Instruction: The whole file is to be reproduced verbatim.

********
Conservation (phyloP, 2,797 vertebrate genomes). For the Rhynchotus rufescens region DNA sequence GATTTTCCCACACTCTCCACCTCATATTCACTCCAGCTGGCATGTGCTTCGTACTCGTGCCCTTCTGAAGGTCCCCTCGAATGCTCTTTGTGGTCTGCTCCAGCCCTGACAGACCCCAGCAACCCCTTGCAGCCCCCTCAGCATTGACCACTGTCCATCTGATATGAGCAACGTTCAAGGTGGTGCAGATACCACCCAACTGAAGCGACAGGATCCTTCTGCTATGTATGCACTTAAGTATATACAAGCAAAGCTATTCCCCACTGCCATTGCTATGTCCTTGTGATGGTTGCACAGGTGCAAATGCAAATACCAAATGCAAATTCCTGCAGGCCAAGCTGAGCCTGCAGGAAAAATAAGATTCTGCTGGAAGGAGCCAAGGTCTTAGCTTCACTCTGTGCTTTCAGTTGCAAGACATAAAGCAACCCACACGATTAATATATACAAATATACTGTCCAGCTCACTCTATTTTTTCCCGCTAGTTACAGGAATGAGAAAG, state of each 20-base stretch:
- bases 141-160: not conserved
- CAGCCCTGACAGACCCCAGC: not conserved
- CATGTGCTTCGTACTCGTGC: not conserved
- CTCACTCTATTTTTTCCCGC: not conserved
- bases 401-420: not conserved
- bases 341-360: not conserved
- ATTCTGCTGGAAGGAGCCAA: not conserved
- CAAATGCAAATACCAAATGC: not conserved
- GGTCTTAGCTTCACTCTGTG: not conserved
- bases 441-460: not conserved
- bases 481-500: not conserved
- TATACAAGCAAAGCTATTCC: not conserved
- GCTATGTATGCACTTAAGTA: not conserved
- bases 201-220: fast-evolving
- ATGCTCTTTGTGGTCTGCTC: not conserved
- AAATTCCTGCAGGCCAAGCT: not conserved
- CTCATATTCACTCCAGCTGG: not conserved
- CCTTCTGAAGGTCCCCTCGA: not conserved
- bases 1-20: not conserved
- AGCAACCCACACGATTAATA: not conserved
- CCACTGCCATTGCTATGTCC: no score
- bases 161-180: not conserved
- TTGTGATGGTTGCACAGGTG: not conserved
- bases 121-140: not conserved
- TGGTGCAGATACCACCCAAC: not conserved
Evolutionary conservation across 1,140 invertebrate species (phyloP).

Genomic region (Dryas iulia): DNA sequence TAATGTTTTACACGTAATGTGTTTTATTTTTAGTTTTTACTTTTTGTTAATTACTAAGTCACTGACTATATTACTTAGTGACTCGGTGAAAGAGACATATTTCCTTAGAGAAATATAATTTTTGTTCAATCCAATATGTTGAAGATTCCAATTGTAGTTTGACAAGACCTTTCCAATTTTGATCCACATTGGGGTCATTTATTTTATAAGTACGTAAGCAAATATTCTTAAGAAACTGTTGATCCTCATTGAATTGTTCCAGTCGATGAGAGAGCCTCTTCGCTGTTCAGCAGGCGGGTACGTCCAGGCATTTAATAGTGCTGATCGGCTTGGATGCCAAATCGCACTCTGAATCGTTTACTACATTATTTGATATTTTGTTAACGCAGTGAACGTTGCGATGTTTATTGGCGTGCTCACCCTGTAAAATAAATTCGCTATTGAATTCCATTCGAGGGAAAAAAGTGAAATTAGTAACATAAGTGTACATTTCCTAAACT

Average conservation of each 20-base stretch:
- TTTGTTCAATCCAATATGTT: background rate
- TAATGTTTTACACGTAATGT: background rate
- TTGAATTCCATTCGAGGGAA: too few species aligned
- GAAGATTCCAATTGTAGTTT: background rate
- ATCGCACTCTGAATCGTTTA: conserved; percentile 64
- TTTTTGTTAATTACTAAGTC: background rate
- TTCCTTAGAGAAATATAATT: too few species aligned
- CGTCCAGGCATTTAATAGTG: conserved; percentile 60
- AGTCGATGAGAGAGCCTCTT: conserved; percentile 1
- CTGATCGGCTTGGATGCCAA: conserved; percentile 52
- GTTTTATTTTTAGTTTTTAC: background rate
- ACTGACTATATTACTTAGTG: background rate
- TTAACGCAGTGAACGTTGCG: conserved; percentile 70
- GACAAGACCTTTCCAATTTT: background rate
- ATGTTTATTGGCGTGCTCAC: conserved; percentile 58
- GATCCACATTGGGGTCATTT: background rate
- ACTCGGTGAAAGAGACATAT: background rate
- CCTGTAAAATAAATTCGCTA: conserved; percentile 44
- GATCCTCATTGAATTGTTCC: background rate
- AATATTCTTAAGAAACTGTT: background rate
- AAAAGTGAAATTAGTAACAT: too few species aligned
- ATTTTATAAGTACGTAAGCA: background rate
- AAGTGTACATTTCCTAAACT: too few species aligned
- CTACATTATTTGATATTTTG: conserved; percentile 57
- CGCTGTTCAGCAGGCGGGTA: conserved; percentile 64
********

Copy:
Conservation (phyloP, 2,797 vertebrate genomes). For the Rhynchotus rufescens region DNA sequence GATTTTCCCACACTCTCCACCTCATATTCACTCCAGCTGGCATGTGCTTCGTACTCGTGCCCTTCTGAAGGTCCCCTCGAATGCTCTTTGTGGTCTGCTCCAGCCCTGACAGACCCCAGCAACCCCTTGCAGCCCCCTCAGCATTGACCACTGTCCATCTGATATGAGCAACGTTCAAGGTGGTGCAGATACCACCCAACTGAAGCGACAGGATCCTTCTGCTATGTATGCACTTAAGTATATACAAGCAAAGCTATTCCCCACTGCCATTGCTATGTCCTTGTGATGGTTGCACAGGTGCAAATGCAAATACCAAATGCAAATTCCTGCAGGCCAAGCTGAGCCTGCAGGAAAAATAAGATTCTGCTGGAAGGAGCCAAGGTCTTAGCTTCACTCTGTGCTTTCAGTTGCAAGACATAAAGCAACCCACACGATTAATATATACAAATATACTGTCCAGCTCACTCTATTTTTTCCCGCTAGTTACAGGAATGAGAAAG, state of each 20-base stretch:
- bases 141-160: not conserved
- CAGCCCTGACAGACCCCAGC: not conserved
- CATGTGCTTCGTACTCGTGC: not conserved
- CTCACTCTATTTTTTCCCGC: not conserved
- bases 401-420: not conserved
- bases 341-360: not conserved
- ATTCTGCTGGAAGGAGCCAA: not conserved
- CAAATGCAAATACCAAATGC: not conserved
- GGTCTTAGCTTCACTCTGTG: not conserved
- bases 441-460: not conserved
- bases 481-500: not conserved
- TATACAAGCAAAGCTATTCC: not conserved
- GCTATGTATGCACTTAAGTA: not conserved
- bases 201-220: fast-evolving
- ATGCTCTTTGTGGTCTGCTC: not conserved
- AAATTCCTGCAGGCCAAGCT: not conserved
- CTCATATTCACTCCAGCTGG: not conserved
- CCTTCTGAAGGTCCCCTCGA: not conserved
- bases 1-20: not conserved
- AGCAACCCACACGATTAATA: not conserved
- CCACTGCCATTGCTATGTCC: no score
- bases 161-180: not conserved
- TTGTGATGGTTGCACAGGTG: not conserved
- bases 121-140: not conserved
- TGGTGCAGATACCACCCAAC: not conserved
Evolutionary conservation across 1,140 invertebrate species (phyloP).

Genomic region (Dryas iulia): DNA sequence TAATGTTTTACACGTAATGTGTTTTATTTTTAGTTTTTACTTTTTGTTAATTACTAAGTCACTGACTATATTACTTAGTGACTCGGTGAAAGAGACATATTTCCTTAGAGAAATATAATTTTTGTTCAATCCAATATGTTGAAGATTCCAATTGTAGTTTGACAAGACCTTTCCAATTTTGATCCACATTGGGGTCATTTATTTTATAAGTACGTAAGCAAATATTCTTAAGAAACTGTTGATCCTCATTGAATTGTTCCAGTCGATGAGAGAGCCTCTTCGCTGTTCAGCAGGCGGGTACGTCCAGGCATTTAATAGTGCTGATCGGCTTGGATGCCAAATCGCACTCTGAATCGTTTACTACATTATTTGATATTTTGTTAACGCAGTGAACGTTGCGATGTTTATTGGCGTGCTCACCCTGTAAAATAAATTCGCTATTGAATTCCATTCGAGGGAAAAAAGTGAAATTAGTAACATAAGTGTACATTTCCTAAACT

Average conservation of each 20-base stretch:
- TTTGTTCAATCCAATATGTT: background rate
- TAATGTTTTACACGTAATGT: background rate
- TTGAATTCCATTCGAGGGAA: too few species aligned
- GAAGATTCCAATTGTAGTTT: background rate
- ATCGCACTCTGAATCGTTTA: conserved; percentile 64
- TTTTTGTTAATTACTAAGTC: background rate
- TTCCTTAGAGAAATATAATT: too few species aligned
- CGTCCAGGCATTTAATAGTG: conserved; percentile 60
- AGTCGATGAGAGAGCCTCTT: conserved; percentile 1
- CTGATCGGCTTGGATGCCAA: conserved; percentile 52
- GTTTTATTTTTAGTTTTTAC: background rate
- ACTGACTATATTACTTAGTG: background rate
- TTAACGCAGTGAACGTTGCG: conserved; percentile 70
- GACAAGACCTTTCCAATTTT: background rate
- ATGTTTATTGGCGTGCTCAC: conserved; percentile 58
- GATCCACATTGGGGTCATTT: background rate
- ACTCGGTGAAAGAGACATAT: background rate
- CCTGTAAAATAAATTCGCTA: conserved; percentile 44
- GATCCTCATTGAATTGTTCC: background rate
- AATATTCTTAAGAAACTGTT: background rate
- AAAAGTGAAATTAGTAACAT: too few species aligned
- ATTTTATAAGTACGTAAGCA: background rate
- AAGTGTACATTTCCTAAACT: too few species aligned
- CTACATTATTTGATATTTTG: conserved; percentile 57
- CGCTGTTCAGCAGGCGGGTA: conserved; percentile 64